At first glance, receiving an invitation to mark an important MHRA milestone with esteemed industry colleagues in Edinburgh sounded like an excellent opportunity to catch up with pharmacovigilance and regulatory colleagues. Edinburgh is just a short flight from London and the city is steeped in history, culture and science. How could I say no? However, this offer also included an invitation to take part in the afternoon debate:
“With the changes in society and increased use of electronic media, the role of the health professional in Yellow Card reporting will be diminished”
I was asked to argue for the motion, in all likelihood presenting to an audience filled with said healthcare professionals. Those who know me well will know that I’m happy to take a controversial standpoint on topics that I feel strongly about. This debate appeared to afford me with a platform to passionately implore healthcare professionals, regulators and the pharmaceutical industry to embrace the many benefits of harnessing online patient reporting to further enrich the knowledge of medicine safety and identify risks at the earliest opportunity. However, this focus on the patient and the ubiquitous use of electronic media will, I believe, lead to a diminished role for HCPs in the future. This may well be an unpopular stance, but one I agreed to take in order to engage discussion with all those involved in pharmacovigilance as we met to commemorate 50 years of the Yellow Card scheme in the UK.
Patient-centricity is one of the latest buzzwords in the industry, ‘trending’ since the DIA Annual Meeting last year. Whilst keen observers would note I’m generally not a fan of slogans and fads, there seems no better a home for ‘patient-centricity’ or ‘focus on the patient’ as adverse event reporting. It is well recognized that patient reports enhance signal detection and enable earlier recognition of safety issues [i]. Given the significant level of under-reporting of adverse events by HCPs (Only between <1% – 6% [ii] of suspected ADRs experienced by patients are reported) and the apparent appetite from patients to share their experiences, as seen in social media and patient forums globally, I believe that we need to simplify reporting processes and enable all patients to report online with ease.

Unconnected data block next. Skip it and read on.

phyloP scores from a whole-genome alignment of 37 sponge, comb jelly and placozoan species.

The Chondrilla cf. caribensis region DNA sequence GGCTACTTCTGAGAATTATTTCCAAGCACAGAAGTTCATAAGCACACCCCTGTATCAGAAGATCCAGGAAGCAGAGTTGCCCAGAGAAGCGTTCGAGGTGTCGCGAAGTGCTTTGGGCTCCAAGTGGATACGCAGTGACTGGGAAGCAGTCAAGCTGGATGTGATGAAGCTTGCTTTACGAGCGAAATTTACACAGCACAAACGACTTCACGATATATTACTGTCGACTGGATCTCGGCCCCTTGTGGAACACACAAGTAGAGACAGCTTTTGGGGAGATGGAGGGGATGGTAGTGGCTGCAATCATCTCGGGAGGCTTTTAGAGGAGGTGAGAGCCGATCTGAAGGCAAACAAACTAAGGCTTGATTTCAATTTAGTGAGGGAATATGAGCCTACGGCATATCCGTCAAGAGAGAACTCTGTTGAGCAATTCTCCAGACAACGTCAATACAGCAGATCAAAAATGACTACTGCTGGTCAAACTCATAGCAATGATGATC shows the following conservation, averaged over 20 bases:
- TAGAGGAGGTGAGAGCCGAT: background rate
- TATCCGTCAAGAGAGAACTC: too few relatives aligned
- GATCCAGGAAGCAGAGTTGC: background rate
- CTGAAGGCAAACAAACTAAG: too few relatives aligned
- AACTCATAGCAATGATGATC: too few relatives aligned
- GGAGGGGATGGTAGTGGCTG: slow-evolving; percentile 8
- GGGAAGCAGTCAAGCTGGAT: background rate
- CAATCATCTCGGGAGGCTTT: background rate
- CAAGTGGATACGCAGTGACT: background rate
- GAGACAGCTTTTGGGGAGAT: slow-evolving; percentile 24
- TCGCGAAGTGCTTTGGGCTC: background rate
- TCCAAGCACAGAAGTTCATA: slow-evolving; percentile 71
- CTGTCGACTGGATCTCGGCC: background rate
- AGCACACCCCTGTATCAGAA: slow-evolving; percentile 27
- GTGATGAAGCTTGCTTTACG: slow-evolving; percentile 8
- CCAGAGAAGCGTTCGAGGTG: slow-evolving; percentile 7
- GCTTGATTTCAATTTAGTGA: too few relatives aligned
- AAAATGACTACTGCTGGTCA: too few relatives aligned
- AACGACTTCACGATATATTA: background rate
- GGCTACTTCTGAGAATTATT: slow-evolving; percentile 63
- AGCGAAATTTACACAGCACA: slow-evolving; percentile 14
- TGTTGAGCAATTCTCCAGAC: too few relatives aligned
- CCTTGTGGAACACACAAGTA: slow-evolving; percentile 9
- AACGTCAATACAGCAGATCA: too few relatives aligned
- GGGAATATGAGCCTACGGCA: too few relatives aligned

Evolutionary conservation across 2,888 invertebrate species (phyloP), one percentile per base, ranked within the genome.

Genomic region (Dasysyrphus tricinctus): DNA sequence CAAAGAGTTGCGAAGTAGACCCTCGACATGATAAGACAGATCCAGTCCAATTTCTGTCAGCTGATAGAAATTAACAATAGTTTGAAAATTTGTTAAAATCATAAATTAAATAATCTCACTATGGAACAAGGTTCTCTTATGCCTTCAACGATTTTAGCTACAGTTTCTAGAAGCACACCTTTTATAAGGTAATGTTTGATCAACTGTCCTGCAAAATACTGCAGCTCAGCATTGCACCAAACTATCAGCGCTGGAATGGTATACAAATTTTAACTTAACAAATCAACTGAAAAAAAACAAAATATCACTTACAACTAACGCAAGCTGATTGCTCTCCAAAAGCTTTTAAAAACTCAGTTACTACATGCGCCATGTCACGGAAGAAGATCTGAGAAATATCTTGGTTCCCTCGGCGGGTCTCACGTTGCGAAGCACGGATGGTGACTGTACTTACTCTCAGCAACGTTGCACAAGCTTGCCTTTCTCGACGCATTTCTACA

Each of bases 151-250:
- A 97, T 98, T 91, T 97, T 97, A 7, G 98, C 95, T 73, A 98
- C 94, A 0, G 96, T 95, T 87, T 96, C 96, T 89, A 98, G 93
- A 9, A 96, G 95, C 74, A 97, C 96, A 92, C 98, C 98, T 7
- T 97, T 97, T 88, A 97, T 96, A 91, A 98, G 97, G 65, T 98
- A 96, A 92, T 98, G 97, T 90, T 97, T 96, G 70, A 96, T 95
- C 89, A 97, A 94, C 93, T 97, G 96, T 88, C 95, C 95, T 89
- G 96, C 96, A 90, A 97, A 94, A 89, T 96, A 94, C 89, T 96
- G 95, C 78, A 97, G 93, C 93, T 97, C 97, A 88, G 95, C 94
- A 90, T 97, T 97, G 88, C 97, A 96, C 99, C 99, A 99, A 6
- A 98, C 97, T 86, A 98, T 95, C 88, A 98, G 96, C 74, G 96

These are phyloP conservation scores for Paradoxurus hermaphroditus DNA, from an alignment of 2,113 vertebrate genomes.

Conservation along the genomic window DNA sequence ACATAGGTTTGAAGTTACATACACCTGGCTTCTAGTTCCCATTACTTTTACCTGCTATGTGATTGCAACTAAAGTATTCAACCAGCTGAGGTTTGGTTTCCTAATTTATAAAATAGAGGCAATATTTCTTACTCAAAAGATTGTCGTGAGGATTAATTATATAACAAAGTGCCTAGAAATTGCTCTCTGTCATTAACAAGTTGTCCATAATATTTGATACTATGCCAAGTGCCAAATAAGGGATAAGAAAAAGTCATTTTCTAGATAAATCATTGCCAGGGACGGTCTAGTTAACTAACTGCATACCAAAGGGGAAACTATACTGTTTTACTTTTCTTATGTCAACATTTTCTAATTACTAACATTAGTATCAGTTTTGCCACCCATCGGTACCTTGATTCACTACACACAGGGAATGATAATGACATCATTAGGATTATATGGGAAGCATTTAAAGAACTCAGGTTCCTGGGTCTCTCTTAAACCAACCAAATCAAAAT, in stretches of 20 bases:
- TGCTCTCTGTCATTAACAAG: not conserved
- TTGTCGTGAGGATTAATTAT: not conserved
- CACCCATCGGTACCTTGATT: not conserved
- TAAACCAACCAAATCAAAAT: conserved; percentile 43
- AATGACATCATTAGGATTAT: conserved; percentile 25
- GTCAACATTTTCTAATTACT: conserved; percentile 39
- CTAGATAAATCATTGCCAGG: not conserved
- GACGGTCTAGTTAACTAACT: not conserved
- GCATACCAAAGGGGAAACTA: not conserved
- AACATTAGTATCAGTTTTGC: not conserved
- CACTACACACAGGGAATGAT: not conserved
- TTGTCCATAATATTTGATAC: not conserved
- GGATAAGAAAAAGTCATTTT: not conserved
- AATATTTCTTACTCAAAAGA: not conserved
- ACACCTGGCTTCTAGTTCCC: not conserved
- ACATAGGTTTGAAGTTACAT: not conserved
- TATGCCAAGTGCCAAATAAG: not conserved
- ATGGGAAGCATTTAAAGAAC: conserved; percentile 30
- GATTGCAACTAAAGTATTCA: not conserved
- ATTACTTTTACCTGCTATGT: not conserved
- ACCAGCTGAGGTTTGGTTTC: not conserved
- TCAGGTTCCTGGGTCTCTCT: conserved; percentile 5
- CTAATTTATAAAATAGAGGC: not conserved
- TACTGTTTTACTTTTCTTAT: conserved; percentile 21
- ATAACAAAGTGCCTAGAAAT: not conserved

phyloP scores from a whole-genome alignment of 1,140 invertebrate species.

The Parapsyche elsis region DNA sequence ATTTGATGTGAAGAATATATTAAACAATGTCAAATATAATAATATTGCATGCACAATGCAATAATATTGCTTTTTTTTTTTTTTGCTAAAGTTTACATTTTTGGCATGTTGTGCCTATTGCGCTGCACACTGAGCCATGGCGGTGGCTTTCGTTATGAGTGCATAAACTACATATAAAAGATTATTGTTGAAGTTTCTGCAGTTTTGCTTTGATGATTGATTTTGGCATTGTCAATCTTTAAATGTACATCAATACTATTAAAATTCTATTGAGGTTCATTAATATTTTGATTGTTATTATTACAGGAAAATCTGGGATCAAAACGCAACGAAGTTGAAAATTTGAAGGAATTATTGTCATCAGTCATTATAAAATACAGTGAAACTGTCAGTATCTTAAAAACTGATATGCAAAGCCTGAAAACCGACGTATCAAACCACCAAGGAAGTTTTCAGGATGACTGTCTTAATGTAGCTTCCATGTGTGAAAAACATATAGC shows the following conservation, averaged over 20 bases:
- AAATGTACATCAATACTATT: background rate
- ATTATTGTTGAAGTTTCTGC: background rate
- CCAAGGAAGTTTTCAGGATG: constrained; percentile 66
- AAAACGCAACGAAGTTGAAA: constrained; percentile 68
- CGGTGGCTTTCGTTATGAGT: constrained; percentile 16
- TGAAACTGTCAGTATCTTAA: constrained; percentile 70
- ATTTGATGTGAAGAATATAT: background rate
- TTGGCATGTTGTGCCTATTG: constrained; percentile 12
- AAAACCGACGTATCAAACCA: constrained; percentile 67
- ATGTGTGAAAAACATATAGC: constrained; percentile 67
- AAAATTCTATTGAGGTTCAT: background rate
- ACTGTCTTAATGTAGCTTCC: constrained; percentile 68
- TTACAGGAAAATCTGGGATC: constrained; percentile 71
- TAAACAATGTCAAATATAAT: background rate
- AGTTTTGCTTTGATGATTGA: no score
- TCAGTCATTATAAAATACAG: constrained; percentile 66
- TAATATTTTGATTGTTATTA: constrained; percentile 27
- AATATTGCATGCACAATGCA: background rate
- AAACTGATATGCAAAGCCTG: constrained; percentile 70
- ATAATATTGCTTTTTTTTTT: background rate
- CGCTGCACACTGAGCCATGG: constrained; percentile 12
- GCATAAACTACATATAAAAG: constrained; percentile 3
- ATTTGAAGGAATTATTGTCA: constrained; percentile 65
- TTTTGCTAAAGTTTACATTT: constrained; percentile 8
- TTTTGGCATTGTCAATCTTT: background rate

Clean data direct from source, without alteration, is the life-blood of drug safety organisations. PV specialists evaluating the safety of medicines rely upon rapid access to clean, complete, consistent data from source and patients ultimately are that source. It is essential to capture this data and therefore build a true picture for future signal detection activities.
Watch my presentation below:
The 50th anniversary of the Yellow Card scheme is a significant milestone and an opportunity to recognise the value of the scheme together with the leading position of the MHRA in the effective regulation of medicines, underpinned by science and research. The scientific conference promised excellent speakers, presentations and discussion. In my next blog I plan to summarise some of the takeaway messages from this key meeting and look forward to continuing the debate with other commentators.
- [i] Hammond IW et all, Comparison of the quality of spontaneous adverse drug reaction reports received from consumers versus healthcare professionals in 2003. Pharmacoepidem Dru Saf 2006;
- [ii] Hazell et al, Under-Reporting of Adverse Drug Reactions – May 2006, Drug Safety, Vol. 29, Issue 5
Moride et al, Under-reporting of adverse drug reactions in general practice – Oct 2003